Bulgarian and EU financial market measures
On 19 March, in the context of the comprehensive measures to limit the spread of COVID-19, and with the view of reducing their negative economic impact, coupled with the potential financial stagnation and expected increase in non-performing loans, the Bulgarian National Bank (BNB) announced a package of measures directed towards the banks it supervises.
The announced package amounts to BGN 9.3 billion and its aim is to both maintain the sustainability and flexibility of the banking system, as well as to reduce any negative economic effects over it. To achieve these goals, the BNB intends to strengthen each bank’s liquidity and capitalization through the following measures:
- Capitalization of the 2019 total profit of the banking system, amounting to BGN 1.6 billion – subsequently some of the banks would not be able to distribute dividends to their shareholders, but would have to reinvest all of their profits instead;
- Cancellation of the 2020 and 2021 scheduled increases in the level of the required countercyclical capital buffer with the effect of BGN 0.7 billion – i.e. the banks will need to maintain the current buffer levels without having to accumulate new capital when the cyclical systemic risk of the financial system increases;
- Increasing the liquidity of the banking system by BGN 7 billion by reducing the foreign exposures of Bulgarian banks – this measure will result in the potential revision of the Bulgarian banks’ foreign currency exposures abroad including loans and deposits (e.g. in their parent banks), as well as the potential transfer of deposits from their foreign accounts.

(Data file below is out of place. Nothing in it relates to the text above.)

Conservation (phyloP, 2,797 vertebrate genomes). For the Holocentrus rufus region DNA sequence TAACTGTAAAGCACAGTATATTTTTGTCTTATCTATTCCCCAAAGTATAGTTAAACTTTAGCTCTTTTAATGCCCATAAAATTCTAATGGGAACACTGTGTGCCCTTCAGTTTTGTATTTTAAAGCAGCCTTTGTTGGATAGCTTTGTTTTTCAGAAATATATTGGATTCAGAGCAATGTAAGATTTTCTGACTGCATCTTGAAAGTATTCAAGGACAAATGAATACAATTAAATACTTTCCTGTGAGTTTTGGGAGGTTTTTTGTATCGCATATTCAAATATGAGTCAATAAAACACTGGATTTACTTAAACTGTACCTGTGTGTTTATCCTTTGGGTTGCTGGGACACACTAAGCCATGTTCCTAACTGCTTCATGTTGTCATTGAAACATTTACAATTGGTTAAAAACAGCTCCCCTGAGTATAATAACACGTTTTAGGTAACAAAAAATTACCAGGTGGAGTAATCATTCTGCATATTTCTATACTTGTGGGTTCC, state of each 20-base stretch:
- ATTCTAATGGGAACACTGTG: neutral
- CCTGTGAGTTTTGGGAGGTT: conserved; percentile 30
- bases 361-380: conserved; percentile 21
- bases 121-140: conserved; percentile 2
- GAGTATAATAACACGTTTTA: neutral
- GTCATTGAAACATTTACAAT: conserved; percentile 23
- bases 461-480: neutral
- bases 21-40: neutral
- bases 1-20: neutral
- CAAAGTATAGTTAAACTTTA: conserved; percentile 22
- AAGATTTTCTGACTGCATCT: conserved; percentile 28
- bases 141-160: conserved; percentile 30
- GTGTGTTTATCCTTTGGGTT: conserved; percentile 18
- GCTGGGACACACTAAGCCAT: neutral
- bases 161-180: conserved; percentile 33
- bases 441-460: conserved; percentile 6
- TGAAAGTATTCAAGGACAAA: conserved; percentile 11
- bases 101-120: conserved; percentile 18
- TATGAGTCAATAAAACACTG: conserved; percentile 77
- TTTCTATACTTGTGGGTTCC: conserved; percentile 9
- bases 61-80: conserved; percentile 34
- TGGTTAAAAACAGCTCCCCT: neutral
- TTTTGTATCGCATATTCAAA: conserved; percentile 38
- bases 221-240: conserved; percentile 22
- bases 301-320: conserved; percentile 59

At the present time it is assumed that the above measures’ duration is unlimited, but that they could be eased or canceled should the current situation with the spread of COVID-19 improve.
Without specifying what they are, the BNB has also stated that it has implemented a number of additional measures to ensure the smooth functioning of the currency board, the cash circulation, the payment systems and the banking supervision.
It is important to note that the banking sector can also expect additional measures to be implemented, instead of or alongside the BNB’s ones. This is likely to happen in the context of the ongoing coordination between the BNB, other national competent authorities and the European Banking Authority (EBA), in order to adapt and apply the EU Single Rulebook.
For example, as early as 12 March, the EBA announced that it had decided to postpone its fifth EU-wide stress test, assessing the adverse effects that a financial turmoil could have on the major European banks, until 2021. The goal of this postponement is to allow banks to focus on their core business and clients. It is important to note, however, that the EBA plans to carry out an additional EU-wide transparency review of the banking sector instead, in order to provide updated information on the banks’ exposures to other market participants and their asset quality.